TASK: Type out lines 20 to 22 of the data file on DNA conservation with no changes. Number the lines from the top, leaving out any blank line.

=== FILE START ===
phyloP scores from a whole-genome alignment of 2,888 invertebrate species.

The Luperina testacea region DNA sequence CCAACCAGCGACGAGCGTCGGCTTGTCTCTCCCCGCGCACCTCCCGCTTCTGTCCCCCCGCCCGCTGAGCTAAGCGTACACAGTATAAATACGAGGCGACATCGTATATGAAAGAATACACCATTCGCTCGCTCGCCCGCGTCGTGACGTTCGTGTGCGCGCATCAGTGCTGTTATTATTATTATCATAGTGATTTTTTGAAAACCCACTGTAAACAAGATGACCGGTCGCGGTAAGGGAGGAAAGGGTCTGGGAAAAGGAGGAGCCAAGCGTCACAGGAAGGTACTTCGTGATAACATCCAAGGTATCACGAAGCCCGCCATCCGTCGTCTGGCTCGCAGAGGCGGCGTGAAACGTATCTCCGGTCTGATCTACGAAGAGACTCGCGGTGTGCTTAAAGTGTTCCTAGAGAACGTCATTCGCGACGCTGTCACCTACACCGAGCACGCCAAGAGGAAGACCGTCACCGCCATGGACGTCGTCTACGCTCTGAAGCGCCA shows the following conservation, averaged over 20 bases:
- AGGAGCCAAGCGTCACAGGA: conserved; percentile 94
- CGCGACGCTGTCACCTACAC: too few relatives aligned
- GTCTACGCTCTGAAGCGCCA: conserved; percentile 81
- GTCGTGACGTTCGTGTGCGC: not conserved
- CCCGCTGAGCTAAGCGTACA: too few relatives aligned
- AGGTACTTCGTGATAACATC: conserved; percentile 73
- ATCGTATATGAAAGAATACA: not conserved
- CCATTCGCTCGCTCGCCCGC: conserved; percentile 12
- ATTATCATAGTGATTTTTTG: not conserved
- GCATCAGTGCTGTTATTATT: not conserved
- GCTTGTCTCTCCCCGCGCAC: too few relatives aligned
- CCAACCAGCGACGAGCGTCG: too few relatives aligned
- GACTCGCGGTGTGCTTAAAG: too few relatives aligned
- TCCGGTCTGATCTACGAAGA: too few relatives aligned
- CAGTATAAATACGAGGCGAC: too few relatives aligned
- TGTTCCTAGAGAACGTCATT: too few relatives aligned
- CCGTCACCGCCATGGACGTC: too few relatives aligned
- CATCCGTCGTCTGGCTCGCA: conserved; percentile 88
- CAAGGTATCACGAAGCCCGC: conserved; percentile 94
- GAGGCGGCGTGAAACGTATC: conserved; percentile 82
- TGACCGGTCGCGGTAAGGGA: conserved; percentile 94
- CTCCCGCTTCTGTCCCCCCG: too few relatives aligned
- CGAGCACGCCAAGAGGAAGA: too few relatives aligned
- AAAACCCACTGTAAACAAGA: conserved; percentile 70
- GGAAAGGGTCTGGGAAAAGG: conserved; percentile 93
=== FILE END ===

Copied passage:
- CATCCGTCGTCTGGCTCGCA: conserved; percentile 88
- CAAGGTATCACGAAGCCCGC: conserved; percentile 94
- GAGGCGGCGTGAAACGTATC: conserved; percentile 82